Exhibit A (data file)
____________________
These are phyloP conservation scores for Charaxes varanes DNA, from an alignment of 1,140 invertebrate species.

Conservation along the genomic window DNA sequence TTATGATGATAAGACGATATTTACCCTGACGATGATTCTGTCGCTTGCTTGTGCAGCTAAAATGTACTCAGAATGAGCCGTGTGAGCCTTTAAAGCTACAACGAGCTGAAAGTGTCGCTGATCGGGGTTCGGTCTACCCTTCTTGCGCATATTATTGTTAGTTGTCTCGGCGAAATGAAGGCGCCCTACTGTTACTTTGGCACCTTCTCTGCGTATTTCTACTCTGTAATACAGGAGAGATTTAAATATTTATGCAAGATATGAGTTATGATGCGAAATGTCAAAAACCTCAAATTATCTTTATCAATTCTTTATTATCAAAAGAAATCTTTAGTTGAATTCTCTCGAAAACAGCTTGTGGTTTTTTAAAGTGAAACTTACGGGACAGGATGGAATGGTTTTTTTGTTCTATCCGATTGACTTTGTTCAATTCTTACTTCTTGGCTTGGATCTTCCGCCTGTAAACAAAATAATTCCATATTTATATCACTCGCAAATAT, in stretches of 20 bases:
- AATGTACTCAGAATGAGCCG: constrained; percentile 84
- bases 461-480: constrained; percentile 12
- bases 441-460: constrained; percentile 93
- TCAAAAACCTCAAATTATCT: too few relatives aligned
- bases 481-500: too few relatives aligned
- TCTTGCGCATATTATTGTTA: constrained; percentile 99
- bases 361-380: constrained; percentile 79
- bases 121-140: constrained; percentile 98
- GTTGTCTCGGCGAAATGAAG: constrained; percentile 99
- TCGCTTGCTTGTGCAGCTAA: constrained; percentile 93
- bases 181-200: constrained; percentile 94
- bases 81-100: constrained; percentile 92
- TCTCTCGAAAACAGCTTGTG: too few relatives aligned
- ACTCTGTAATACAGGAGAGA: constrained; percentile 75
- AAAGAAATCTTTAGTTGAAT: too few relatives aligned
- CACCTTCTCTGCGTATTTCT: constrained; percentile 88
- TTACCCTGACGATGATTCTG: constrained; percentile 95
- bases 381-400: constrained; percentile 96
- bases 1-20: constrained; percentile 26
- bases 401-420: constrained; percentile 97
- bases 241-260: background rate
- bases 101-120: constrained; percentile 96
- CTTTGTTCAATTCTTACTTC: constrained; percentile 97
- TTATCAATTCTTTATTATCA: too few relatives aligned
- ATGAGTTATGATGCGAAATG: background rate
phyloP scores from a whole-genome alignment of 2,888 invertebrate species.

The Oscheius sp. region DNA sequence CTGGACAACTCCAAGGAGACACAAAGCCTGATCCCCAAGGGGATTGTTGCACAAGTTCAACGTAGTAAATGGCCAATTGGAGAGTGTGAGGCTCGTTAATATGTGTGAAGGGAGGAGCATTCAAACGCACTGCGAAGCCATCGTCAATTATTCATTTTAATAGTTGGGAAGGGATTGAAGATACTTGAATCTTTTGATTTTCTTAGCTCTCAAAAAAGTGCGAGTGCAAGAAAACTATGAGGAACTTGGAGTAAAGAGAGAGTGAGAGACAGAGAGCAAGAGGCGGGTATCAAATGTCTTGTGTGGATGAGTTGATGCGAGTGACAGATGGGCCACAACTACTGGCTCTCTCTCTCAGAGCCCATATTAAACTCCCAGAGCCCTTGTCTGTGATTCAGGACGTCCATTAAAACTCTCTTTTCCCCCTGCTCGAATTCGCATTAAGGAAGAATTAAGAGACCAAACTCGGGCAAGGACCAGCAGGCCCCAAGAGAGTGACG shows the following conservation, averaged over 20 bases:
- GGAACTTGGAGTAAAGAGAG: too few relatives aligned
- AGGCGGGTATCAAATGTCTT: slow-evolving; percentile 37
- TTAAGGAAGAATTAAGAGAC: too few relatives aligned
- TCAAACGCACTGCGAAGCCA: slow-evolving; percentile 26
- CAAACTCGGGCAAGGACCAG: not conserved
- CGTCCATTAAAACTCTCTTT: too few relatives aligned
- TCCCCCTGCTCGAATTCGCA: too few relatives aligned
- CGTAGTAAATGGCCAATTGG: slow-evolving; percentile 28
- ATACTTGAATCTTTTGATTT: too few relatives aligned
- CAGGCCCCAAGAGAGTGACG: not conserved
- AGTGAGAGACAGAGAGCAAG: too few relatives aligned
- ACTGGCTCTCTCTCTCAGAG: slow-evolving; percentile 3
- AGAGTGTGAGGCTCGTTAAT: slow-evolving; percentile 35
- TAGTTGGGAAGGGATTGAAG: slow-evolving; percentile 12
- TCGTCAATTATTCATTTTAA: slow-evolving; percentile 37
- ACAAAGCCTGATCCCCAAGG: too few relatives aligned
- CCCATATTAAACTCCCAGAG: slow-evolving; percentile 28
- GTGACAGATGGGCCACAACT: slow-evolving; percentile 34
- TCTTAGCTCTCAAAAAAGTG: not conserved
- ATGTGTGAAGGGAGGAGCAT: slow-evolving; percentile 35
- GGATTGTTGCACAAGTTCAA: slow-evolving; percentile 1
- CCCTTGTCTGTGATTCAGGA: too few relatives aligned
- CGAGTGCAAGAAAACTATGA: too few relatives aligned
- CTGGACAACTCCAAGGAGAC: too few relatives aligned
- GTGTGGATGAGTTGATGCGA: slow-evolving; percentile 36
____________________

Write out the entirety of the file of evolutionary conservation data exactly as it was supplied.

These are phyloP conservation scores for Charaxes varanes DNA, from an alignment of 1,140 invertebrate species.

Conservation along the genomic window DNA sequence TTATGATGATAAGACGATATTTACCCTGACGATGATTCTGTCGCTTGCTTGTGCAGCTAAAATGTACTCAGAATGAGCCGTGTGAGCCTTTAAAGCTACAACGAGCTGAAAGTGTCGCTGATCGGGGTTCGGTCTACCCTTCTTGCGCATATTATTGTTAGTTGTCTCGGCGAAATGAAGGCGCCCTACTGTTACTTTGGCACCTTCTCTGCGTATTTCTACTCTGTAATACAGGAGAGATTTAAATATTTATGCAAGATATGAGTTATGATGCGAAATGTCAAAAACCTCAAATTATCTTTATCAATTCTTTATTATCAAAAGAAATCTTTAGTTGAATTCTCTCGAAAACAGCTTGTGGTTTTTTAAAGTGAAACTTACGGGACAGGATGGAATGGTTTTTTTGTTCTATCCGATTGACTTTGTTCAATTCTTACTTCTTGGCTTGGATCTTCCGCCTGTAAACAAAATAATTCCATATTTATATCACTCGCAAATAT, in stretches of 20 bases:
- AATGTACTCAGAATGAGCCG: constrained; percentile 84
- bases 461-480: constrained; percentile 12
- bases 441-460: constrained; percentile 93
- TCAAAAACCTCAAATTATCT: too few relatives aligned
- bases 481-500: too few relatives aligned
- TCTTGCGCATATTATTGTTA: constrained; percentile 99
- bases 361-380: constrained; percentile 79
- bases 121-140: constrained; percentile 98
- GTTGTCTCGGCGAAATGAAG: constrained; percentile 99
- TCGCTTGCTTGTGCAGCTAA: constrained; percentile 93
- bases 181-200: constrained; percentile 94
- bases 81-100: constrained; percentile 92
- TCTCTCGAAAACAGCTTGTG: too few relatives aligned
- ACTCTGTAATACAGGAGAGA: constrained; percentile 75
- AAAGAAATCTTTAGTTGAAT: too few relatives aligned
- CACCTTCTCTGCGTATTTCT: constrained; percentile 88
- TTACCCTGACGATGATTCTG: constrained; percentile 95
- bases 381-400: constrained; percentile 96
- bases 1-20: constrained; percentile 26
- bases 401-420: constrained; percentile 97
- bases 241-260: background rate
- bases 101-120: constrained; percentile 96
- CTTTGTTCAATTCTTACTTC: constrained; percentile 97
- TTATCAATTCTTTATTATCA: too few relatives aligned
- ATGAGTTATGATGCGAAATG: background rate
phyloP scores from a whole-genome alignment of 2,888 invertebrate species.

The Oscheius sp. region DNA sequence CTGGACAACTCCAAGGAGACACAAAGCCTGATCCCCAAGGGGATTGTTGCACAAGTTCAACGTAGTAAATGGCCAATTGGAGAGTGTGAGGCTCGTTAATATGTGTGAAGGGAGGAGCATTCAAACGCACTGCGAAGCCATCGTCAATTATTCATTTTAATAGTTGGGAAGGGATTGAAGATACTTGAATCTTTTGATTTTCTTAGCTCTCAAAAAAGTGCGAGTGCAAGAAAACTATGAGGAACTTGGAGTAAAGAGAGAGTGAGAGACAGAGAGCAAGAGGCGGGTATCAAATGTCTTGTGTGGATGAGTTGATGCGAGTGACAGATGGGCCACAACTACTGGCTCTCTCTCTCAGAGCCCATATTAAACTCCCAGAGCCCTTGTCTGTGATTCAGGACGTCCATTAAAACTCTCTTTTCCCCCTGCTCGAATTCGCATTAAGGAAGAATTAAGAGACCAAACTCGGGCAAGGACCAGCAGGCCCCAAGAGAGTGACG shows the following conservation, averaged over 20 bases:
- GGAACTTGGAGTAAAGAGAG: too few relatives aligned
- AGGCGGGTATCAAATGTCTT: slow-evolving; percentile 37
- TTAAGGAAGAATTAAGAGAC: too few relatives aligned
- TCAAACGCACTGCGAAGCCA: slow-evolving; percentile 26
- CAAACTCGGGCAAGGACCAG: not conserved
- CGTCCATTAAAACTCTCTTT: too few relatives aligned
- TCCCCCTGCTCGAATTCGCA: too few relatives aligned
- CGTAGTAAATGGCCAATTGG: slow-evolving; percentile 28
- ATACTTGAATCTTTTGATTT: too few relatives aligned
- CAGGCCCCAAGAGAGTGACG: not conserved
- AGTGAGAGACAGAGAGCAAG: too few relatives aligned
- ACTGGCTCTCTCTCTCAGAG: slow-evolving; percentile 3
- AGAGTGTGAGGCTCGTTAAT: slow-evolving; percentile 35
- TAGTTGGGAAGGGATTGAAG: slow-evolving; percentile 12
- TCGTCAATTATTCATTTTAA: slow-evolving; percentile 37
- ACAAAGCCTGATCCCCAAGG: too few relatives aligned
- CCCATATTAAACTCCCAGAG: slow-evolving; percentile 28
- GTGACAGATGGGCCACAACT: slow-evolving; percentile 34
- TCTTAGCTCTCAAAAAAGTG: not conserved
- ATGTGTGAAGGGAGGAGCAT: slow-evolving; percentile 35
- GGATTGTTGCACAAGTTCAA: slow-evolving; percentile 1
- CCCTTGTCTGTGATTCAGGA: too few relatives aligned
- CGAGTGCAAGAAAACTATGA: too few relatives aligned
- CTGGACAACTCCAAGGAGAC: too few relatives aligned
- GTGTGGATGAGTTGATGCGA: slow-evolving; percentile 36